Why the EC order on Gujarat Rajya Sabha polls is extraordinary | opinion | Hindustan Times
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Why the EC order on Gujarat Rajya Sabha polls is extraordinary

The Election Commission used its constitutional powers on Tuesday night.

opinion Updated: Aug 09, 2017 18:07 IST
Chetan Chauhan
Gujarat Congress MLAs and supporters celebrates victory of their leader Ahmad Patel in Rajya Sabha election in Gandhinagar, India, Tuesday, August 8, 2017.
Gujarat Congress MLAs and supporters celebrates victory of their leader Ahmad Patel in Rajya Sabha election in Gandhinagar, India, Tuesday, August 8, 2017.(Siddharaj Solanki/ Hindustan Times)

The Election Commission’s order disqualifying the votes of two Congress rebel lawmakers in the Gujarat Rajya Sabha polls on Tuesday is extraordinary in many ways.

The commission invoked its constitutional powers to overrule the returning officer, who had declared the votes valid, and by doing so it maintained the panel’s neutrality.

The commission turned to Article 324 of the Constitution, which gives the panel unprecedented powers to hold free-and-fair polls in situations not covered by the representation of people’s act, the law governing the election process in India.

Besides, the Supreme Court too had said Article 324 gives the commission reservoir of power in those “vacuous areas where either the law made by Parliament is silent or insufficient” to deal with elections.

The commission used its constitutional powers on Tuesday night because the law makes the returning officer the final authority during polls and there is no provision to overrule the official representing the panel.

In Gujarat, the returning officer declared the two votes valid. But the legally binding secrecy of the vote was not maintained as the two Congress lawmakers showed their marked ballot papers to the rival candidates — BJP chief Amit Shah and Union minister Smriti Irani.

In the Rajya Sabha election, a lawmaker can show his vote only to his party’s polling agent. Independent MLAs cannot display their vote to anyone at all.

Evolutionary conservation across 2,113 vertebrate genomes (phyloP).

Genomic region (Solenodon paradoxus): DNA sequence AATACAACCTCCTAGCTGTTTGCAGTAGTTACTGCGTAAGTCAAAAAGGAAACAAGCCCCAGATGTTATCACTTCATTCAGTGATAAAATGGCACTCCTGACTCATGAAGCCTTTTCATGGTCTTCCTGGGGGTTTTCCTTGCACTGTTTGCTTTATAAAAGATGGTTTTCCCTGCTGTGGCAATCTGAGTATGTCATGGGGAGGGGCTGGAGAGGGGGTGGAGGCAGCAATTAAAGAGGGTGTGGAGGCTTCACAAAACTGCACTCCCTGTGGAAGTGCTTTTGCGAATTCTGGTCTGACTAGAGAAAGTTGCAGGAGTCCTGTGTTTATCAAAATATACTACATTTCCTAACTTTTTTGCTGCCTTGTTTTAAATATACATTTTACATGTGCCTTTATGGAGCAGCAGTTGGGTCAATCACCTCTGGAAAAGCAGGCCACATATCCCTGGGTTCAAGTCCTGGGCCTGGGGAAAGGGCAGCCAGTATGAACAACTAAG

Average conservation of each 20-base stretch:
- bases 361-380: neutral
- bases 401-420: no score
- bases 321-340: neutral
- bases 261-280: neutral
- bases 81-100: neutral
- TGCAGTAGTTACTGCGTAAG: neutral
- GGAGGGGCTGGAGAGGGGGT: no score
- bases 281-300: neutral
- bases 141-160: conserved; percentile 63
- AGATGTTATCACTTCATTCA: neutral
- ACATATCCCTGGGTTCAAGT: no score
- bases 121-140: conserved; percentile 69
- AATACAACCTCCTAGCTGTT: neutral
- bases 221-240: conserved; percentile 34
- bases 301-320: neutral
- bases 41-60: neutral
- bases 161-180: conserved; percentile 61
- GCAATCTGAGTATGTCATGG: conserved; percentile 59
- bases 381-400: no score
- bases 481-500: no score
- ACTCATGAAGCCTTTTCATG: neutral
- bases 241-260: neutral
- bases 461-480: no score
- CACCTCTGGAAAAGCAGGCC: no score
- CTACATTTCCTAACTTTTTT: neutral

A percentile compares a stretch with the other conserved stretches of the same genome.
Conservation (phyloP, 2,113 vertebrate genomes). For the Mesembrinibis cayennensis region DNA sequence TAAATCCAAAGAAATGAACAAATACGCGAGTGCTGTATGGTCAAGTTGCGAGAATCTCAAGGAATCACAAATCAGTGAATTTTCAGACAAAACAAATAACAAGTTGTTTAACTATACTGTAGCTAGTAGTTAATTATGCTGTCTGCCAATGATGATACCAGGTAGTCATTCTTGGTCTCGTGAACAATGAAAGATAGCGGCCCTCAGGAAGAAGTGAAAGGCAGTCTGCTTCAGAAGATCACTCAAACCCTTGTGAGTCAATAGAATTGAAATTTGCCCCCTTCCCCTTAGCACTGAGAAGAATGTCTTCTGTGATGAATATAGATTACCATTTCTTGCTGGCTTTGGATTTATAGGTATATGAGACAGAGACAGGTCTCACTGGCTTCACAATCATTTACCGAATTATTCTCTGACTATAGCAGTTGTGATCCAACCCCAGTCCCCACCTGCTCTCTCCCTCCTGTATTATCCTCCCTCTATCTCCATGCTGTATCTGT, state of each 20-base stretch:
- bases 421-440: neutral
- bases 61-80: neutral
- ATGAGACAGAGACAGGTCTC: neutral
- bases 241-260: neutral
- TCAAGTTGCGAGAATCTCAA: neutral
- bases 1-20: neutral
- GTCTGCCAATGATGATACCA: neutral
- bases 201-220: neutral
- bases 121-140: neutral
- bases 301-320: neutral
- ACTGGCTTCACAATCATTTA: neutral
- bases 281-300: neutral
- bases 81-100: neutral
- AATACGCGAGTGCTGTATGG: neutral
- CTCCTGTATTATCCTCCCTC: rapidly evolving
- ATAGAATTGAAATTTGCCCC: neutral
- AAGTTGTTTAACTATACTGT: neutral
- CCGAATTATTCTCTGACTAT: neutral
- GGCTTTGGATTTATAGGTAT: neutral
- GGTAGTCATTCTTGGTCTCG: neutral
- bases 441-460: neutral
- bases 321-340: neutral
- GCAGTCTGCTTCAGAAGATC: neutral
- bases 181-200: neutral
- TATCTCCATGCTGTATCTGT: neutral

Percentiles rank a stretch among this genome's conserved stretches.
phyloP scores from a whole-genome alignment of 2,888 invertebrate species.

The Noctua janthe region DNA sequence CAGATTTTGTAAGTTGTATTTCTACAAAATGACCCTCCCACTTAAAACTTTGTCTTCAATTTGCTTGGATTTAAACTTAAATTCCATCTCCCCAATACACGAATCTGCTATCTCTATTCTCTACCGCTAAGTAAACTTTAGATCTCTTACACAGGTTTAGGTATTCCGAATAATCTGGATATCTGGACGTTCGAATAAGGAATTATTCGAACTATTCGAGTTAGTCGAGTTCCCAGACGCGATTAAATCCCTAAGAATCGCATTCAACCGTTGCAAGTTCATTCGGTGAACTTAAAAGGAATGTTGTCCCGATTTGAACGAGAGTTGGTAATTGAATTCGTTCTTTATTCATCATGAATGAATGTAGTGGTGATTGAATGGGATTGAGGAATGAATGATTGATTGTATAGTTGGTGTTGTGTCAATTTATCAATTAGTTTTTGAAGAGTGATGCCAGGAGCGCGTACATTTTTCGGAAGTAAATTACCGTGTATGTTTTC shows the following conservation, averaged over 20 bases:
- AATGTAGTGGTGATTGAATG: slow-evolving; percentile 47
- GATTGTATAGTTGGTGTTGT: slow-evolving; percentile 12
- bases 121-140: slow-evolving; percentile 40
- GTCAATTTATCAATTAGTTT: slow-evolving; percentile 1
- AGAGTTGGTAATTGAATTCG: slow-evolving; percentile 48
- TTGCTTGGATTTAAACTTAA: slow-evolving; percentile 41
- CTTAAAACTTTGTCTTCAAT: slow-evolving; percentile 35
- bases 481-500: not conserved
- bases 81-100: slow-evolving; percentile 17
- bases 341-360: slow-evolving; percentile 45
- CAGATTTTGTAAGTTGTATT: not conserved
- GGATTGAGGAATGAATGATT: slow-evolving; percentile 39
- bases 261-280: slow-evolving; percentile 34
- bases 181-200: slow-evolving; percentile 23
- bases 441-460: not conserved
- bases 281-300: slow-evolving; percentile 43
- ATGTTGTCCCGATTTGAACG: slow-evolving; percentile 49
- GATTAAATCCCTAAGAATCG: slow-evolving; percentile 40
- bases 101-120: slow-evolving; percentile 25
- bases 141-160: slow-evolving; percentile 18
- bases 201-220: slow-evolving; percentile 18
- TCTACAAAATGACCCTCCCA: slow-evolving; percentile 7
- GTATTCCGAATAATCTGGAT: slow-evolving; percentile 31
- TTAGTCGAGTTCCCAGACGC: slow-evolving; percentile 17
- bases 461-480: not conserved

A year ago, the Congress was at the receiving end because of this provision when party leader Randeep Surjewala’s vote in the Haryana Rajya Sabha election was cancelled by the returning officer after he showed it to the party’s legislature party chief, Kiran Choudhary.

The poll panel did not interfere with the decision, though the Congress challenged it.

But in the Gujarat case the commission overruled its officer his decision was contrary to rules.

The commission could have avoided a confrontation by asking the Congress to seek remedy against the returning officer’s order in a court of law.

Responding to the Congress’s demand for cancellation of the two votes, finance minister Arun Jaitley and law minister Ravi Shankar Prasad argued before the commission that only a court can overrule the returning officer.

A legal battle could have changed the outcome of the election. Ahmed Patel, political secretary to Congress president Sonia Gandhi, might have lost should the court decide to go with the returning officer.

Discounting two votes meant that Patel needed 44 votes to win, which he got. Had the two votes, which went to the BJP, been counted Patel would have lost as he would have required the support of 45 MLAs.

The commission decided to uphold the dignity of the election process and take an extraordinary step by invoking its powers under Article 324, which the constituent assembly said should be sparingly used.

It once again proved the apolitical its stature that strengthens India’s democratic ethos.